There are two official Norwegian languages: Bokmål and Nynorsk. The language briefly described below is Bokmål and is spoken by 85% of Norwegians. With a little extra study, Bokmål-speakers can understand Swedish and Danish.
Norwegian word order is generally more like English than German. However, if an element is fronted (moved to the first position in the sentence) it displaces the subject, which moves after the verb. In basic sentence structure the noun comes first.
The plural ending is -er for common and polysyllabic neuter nouns, e.g. katter 'cats'. Monosyllabic neuter nouns e.g. hus have no ending in the plural, i.e. hus.
Note that the (pl) triggers another ending. The (pl..) is -ene, e.g. kattene, husene. (Neuter nouns have an alternate plural ending -a, e.g. husa, and this must be used with barna 'children' and bein 'leg'.)
The future is formed with skal or vil and the bare infinitive. Jeg skal (gå) hjem. 'I'll go home.'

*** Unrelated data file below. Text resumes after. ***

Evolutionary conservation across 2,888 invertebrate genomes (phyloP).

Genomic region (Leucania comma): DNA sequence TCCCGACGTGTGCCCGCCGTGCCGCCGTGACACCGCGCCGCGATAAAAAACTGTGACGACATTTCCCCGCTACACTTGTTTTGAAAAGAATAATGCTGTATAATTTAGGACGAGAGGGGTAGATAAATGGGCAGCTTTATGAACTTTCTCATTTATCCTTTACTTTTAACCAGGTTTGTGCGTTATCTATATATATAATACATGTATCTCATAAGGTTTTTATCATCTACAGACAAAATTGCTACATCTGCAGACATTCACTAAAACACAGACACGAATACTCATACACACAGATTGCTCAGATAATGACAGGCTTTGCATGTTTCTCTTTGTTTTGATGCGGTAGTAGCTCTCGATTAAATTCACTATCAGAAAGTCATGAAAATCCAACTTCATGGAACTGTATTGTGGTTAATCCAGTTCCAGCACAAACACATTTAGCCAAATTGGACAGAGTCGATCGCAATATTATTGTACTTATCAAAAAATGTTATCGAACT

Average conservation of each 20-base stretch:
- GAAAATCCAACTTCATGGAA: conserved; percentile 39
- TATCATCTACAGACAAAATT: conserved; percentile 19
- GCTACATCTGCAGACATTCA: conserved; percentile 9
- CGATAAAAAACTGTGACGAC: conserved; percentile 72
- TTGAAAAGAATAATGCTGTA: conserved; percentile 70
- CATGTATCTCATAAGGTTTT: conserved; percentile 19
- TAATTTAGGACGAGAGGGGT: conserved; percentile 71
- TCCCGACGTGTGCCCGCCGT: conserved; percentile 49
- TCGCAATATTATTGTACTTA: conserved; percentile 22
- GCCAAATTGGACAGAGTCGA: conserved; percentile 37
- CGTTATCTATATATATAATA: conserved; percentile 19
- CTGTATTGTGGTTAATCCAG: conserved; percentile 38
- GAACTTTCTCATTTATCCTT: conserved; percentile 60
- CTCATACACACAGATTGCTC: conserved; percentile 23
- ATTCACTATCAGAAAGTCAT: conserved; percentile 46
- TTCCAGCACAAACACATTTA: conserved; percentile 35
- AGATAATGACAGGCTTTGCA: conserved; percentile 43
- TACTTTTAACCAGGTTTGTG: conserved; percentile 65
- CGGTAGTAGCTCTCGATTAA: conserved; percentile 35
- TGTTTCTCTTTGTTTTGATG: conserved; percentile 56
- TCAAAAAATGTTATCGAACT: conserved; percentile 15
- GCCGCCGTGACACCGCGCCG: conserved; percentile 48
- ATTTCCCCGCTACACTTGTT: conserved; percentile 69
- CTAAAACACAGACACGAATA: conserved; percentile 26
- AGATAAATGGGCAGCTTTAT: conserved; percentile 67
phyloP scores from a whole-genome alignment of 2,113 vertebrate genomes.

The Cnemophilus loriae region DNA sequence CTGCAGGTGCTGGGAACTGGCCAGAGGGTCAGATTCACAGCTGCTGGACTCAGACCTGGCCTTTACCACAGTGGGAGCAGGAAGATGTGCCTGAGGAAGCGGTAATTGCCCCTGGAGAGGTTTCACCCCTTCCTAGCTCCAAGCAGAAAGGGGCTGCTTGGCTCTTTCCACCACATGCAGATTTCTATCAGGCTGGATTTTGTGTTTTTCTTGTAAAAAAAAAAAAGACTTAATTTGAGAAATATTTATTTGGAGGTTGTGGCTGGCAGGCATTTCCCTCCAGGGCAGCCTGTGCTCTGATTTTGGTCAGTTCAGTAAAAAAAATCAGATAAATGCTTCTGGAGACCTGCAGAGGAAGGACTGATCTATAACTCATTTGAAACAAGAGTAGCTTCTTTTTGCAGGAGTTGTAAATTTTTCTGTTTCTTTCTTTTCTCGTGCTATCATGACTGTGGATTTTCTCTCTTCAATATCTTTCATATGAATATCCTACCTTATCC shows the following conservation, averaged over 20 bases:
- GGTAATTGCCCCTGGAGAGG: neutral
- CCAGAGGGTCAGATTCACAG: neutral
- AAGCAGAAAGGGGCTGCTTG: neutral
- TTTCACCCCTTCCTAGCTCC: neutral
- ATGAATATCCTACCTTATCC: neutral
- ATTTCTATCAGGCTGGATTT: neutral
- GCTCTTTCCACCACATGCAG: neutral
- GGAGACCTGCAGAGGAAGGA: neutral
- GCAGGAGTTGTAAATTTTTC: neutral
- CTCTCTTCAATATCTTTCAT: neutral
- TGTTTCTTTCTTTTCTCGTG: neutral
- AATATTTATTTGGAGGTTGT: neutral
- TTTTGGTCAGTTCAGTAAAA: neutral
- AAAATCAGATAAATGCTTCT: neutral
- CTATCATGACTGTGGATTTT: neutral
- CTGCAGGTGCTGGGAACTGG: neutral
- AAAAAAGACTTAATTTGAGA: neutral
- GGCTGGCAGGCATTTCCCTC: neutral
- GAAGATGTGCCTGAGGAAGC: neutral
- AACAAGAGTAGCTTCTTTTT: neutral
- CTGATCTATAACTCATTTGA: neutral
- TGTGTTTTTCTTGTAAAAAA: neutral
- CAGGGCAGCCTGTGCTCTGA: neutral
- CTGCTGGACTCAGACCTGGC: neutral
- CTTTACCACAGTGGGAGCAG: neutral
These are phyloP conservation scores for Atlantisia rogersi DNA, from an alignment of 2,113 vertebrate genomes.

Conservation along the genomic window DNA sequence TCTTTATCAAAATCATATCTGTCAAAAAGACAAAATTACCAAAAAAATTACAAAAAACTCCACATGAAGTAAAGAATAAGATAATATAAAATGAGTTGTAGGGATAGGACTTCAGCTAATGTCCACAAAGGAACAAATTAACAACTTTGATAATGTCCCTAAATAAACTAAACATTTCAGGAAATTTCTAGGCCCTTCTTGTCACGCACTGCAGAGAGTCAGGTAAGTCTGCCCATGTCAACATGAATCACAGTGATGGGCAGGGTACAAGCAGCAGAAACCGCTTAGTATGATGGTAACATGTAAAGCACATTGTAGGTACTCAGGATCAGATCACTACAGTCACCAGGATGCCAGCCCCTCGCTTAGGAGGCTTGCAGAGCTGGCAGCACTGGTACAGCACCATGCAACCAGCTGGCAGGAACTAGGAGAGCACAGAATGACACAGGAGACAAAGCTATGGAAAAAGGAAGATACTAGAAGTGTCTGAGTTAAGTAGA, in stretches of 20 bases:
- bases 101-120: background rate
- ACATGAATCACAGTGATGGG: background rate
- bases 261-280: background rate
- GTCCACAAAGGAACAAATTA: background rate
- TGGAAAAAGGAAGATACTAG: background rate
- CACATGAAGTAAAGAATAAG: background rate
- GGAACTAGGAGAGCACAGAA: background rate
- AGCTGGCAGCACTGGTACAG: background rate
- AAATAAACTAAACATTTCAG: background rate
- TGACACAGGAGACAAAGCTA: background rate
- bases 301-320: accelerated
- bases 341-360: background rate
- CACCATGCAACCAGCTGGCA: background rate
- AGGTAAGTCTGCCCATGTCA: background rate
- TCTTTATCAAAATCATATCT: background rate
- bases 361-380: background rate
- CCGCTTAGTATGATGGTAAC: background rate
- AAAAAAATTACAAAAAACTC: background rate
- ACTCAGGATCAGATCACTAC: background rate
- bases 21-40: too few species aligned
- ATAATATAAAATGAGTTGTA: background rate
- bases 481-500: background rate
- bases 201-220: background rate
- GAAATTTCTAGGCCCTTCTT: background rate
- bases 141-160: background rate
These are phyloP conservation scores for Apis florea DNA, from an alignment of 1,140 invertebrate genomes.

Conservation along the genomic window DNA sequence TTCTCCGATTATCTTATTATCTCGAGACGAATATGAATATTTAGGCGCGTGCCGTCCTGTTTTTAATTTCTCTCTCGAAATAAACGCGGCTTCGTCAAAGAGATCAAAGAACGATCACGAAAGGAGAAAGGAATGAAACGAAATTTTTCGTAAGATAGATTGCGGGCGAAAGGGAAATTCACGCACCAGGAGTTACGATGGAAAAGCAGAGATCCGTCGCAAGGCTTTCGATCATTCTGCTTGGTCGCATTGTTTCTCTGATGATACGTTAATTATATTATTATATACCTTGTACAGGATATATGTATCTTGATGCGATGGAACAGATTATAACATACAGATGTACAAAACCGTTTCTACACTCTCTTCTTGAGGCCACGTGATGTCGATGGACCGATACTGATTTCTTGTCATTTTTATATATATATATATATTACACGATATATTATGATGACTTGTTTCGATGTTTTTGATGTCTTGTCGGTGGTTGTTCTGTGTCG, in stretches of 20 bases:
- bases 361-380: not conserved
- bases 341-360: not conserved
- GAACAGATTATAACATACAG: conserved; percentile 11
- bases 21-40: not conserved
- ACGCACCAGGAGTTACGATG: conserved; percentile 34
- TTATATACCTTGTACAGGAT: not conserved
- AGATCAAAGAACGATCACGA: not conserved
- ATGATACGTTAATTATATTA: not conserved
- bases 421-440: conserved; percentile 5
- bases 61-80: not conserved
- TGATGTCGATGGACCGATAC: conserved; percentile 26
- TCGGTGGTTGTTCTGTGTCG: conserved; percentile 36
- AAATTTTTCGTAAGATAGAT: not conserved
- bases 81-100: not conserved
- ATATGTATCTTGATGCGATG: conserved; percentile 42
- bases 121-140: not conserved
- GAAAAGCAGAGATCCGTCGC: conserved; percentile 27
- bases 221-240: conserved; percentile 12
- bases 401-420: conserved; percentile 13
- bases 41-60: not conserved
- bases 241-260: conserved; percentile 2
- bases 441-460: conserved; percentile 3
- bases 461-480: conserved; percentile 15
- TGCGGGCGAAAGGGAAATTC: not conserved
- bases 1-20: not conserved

Adjectives add -e: before a plural noun
Possessive adjectives usually follow the noun, and the noun is put in the definite form (i.e. with the after it).
Usually come after the verb:
Han liker ikke suppe. 'He doesn't like soup.'
However in a subordinate clause (e.g. followed by at 'that' or fordi 'because'), they come before the subordinate verb:
Jeg vet at han ikke liker suppe. 'I know that he doesn't like soup.'
Han har aldri lest en bok. 'He has never read a book.'
Fordi han aldri har lest en bok, er han uvitende. 'Because he has never read a book, he is ignorant.'
Common words difficult to guess from English and German